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See Everything in Every Season in Utah
No matter the season, Utah is the place for fun, exciting things to do in any part of the state, any part of the year! Learn more about these hot spots at:
What are your favorite things to do in Utah? Tell us in the comments below!
Places You Wouldn't Want to Live in the U.S.
Are you thinking of relocating somewhere in the States? Make sure you take a look at the 12 worst places to live in the U.S. before you make any decisions about your next home base.
12. St. Louis, Missouri
Over 14% of St. Louis’ population is living below the poverty line. Out of 100,000 residents, every year 35.3 are murdered, which ranks it as one of America’s most dangerous cities too.
11. Reno, Nevada
Reno was the gambling capital of the US until Las Vegas was developed and “The Biggest Little City in the World” has been in economic decline ever since. Reno experiences nearly 39 annual crimes per 1,000 residents.
10. Modesto, California
Despite being home to the largest winery in the world, the unemployment rate was nearly 13% in 2014. Modesto ranks number one in the country for car theft and out of 200,000 residents, up to 10,000 are reported to be gang members.
9. Oakland, California
The economy in Oakland is strong with a good median household income. ($51,683.) However, home to around 50 gangs and a high violent crime rate, Oakland also suffers from high traffic congestion and poor air quality. 190% worse than the national average.
8. New Orleans, Louisiana
The “murder capital of the country, also has one of the worst toxic-substance records. New Orleans has still not recovered from Hurricane Katrina, and was ranked number two in “America’s Dirtiest Cities.”
7. Birmingham, Alabama
27.3% of residents live below the poverty line. Out of every 100,000 residents, 1400 are victims of violent crimes due to the prominent drug trade and high poverty rate.
6. Stockton, California
In 2012, the city filed for bankruptcy. Forbes voted Stockton as one of the most dangerous cities in America due to its high crime rates with over 20,000 violent and property crimes committed last year.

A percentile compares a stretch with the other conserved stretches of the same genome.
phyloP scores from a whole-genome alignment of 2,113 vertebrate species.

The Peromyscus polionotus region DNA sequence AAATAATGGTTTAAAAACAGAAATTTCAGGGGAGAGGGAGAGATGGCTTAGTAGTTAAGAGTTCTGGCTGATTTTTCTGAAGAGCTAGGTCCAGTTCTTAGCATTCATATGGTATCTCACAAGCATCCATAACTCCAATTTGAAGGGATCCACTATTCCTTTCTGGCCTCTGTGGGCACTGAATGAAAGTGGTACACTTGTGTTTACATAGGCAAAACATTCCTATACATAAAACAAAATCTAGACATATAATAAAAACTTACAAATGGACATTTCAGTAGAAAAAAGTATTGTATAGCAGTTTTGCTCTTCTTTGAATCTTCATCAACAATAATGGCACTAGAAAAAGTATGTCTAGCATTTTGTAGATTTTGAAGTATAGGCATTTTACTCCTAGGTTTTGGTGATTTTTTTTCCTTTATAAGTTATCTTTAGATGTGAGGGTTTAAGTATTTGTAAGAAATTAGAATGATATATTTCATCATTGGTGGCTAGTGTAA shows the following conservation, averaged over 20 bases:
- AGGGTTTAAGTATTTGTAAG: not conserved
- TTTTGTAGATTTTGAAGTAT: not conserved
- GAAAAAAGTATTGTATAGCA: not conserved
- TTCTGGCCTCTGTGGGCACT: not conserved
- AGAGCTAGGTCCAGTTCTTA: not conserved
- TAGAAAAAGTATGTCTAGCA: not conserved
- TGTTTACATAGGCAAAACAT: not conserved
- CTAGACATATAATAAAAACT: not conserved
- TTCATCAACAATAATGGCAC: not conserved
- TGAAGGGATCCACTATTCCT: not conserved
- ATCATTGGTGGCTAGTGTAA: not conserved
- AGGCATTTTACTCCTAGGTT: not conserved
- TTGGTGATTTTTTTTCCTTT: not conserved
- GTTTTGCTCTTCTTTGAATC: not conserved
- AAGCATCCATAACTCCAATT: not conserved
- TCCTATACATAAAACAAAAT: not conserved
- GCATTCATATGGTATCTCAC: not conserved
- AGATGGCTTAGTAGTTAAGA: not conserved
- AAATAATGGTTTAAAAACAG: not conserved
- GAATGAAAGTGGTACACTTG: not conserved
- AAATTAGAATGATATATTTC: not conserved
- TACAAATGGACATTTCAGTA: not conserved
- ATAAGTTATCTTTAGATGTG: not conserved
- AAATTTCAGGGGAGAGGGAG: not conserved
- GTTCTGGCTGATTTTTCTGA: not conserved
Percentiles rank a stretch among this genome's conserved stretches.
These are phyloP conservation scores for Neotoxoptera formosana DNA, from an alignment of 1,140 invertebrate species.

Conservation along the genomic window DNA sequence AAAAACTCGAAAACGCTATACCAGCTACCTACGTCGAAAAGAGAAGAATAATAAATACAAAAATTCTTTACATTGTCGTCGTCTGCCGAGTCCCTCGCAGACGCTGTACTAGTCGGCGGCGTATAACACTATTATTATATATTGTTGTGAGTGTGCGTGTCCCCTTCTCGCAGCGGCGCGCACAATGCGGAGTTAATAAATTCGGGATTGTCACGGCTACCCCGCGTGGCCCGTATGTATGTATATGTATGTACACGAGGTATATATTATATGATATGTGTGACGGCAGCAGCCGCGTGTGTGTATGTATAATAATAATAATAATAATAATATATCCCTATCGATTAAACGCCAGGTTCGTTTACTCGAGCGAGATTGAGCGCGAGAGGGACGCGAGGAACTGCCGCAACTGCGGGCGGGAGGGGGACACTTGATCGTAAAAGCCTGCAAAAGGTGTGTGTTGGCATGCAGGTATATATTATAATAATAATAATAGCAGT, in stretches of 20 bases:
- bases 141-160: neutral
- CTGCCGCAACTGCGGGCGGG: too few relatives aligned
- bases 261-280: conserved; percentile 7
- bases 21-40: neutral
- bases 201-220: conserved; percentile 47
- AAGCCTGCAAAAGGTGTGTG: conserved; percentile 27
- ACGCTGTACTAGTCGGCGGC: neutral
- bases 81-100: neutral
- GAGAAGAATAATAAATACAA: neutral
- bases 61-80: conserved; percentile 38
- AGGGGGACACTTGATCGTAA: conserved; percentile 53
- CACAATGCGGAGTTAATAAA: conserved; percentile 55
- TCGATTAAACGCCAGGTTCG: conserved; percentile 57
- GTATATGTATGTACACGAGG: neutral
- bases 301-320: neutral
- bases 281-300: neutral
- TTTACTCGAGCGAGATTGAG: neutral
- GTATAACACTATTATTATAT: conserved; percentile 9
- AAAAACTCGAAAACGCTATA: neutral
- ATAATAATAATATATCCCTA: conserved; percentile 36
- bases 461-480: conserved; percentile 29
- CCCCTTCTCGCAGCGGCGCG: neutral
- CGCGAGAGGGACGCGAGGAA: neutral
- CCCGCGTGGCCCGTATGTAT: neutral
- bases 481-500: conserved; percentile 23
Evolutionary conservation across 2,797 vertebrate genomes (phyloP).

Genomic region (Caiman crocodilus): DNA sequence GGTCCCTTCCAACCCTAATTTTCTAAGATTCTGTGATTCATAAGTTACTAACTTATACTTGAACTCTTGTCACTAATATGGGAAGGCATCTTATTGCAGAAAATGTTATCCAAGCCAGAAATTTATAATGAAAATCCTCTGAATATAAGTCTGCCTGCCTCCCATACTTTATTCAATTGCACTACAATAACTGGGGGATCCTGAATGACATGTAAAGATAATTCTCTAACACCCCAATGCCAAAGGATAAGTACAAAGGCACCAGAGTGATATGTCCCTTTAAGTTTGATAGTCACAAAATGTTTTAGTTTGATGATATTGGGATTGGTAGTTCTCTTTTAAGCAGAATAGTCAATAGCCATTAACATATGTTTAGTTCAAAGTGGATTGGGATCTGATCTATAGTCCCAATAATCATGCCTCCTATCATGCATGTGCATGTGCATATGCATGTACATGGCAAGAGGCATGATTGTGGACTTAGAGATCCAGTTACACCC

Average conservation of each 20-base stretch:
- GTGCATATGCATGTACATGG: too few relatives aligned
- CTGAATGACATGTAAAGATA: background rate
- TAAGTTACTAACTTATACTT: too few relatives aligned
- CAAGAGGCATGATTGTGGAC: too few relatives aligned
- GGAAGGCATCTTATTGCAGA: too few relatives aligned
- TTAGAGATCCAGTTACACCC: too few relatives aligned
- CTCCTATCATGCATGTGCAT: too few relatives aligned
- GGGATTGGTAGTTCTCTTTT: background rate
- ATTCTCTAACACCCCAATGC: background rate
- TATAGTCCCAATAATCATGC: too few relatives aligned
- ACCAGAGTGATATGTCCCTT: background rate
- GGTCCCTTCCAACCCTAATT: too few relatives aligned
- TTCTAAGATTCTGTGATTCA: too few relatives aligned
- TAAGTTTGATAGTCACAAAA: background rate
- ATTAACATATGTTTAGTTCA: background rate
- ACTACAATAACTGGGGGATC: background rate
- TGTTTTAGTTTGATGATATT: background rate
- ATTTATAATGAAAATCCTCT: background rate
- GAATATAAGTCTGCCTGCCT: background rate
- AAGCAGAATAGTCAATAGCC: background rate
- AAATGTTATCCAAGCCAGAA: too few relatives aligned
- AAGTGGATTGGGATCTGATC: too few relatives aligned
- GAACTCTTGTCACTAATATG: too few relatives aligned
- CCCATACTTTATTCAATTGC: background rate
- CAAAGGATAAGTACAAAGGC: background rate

5. Memphis, Tennessee
Memphis is the largest city on the Mississippi River with over 20% of its inhabitants living below the poverty line. In Memphis you stand a 1 in 12 chance of being a victim of crime.
4. New Haven, Connecticut
Home of Yale University, the surrounding areas of New Haven are impoverished and crime ridden. Nearly 68 crimes occur annually for every 1,000 residents.
3. Cleveland, Ohio
Aside from being one of the most corrupt cities in the country, Cleveland also has harsh weather conditions, with an average of 60 inches of snowfall each year.
2. Detroit, Michigan
The city is suffering from urban decay with over 32% of residents living below the national poverty line. According to FBI Reports, Detroit has the highest rate of violent crime of any city over 200,000.
1. Camden, New Jersey
Camden has been on Forbes’ list of “America’s Most Miserable Cities” for years. Riddled with urban decay and political corruption, over 42% of its residents live below the poverty line. It also has 560% more crime than the national average.
Where do you think the Worst Place to Live in the U.S. is?
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Top 10 most secluded towns in the United States. The viewer version.
Top 10 most secluded towns in the United States. The viewer version. We have a great list by the subscribers for you. This list has towns in Alaska, Montana, Wyoming, and Idaho to name a view.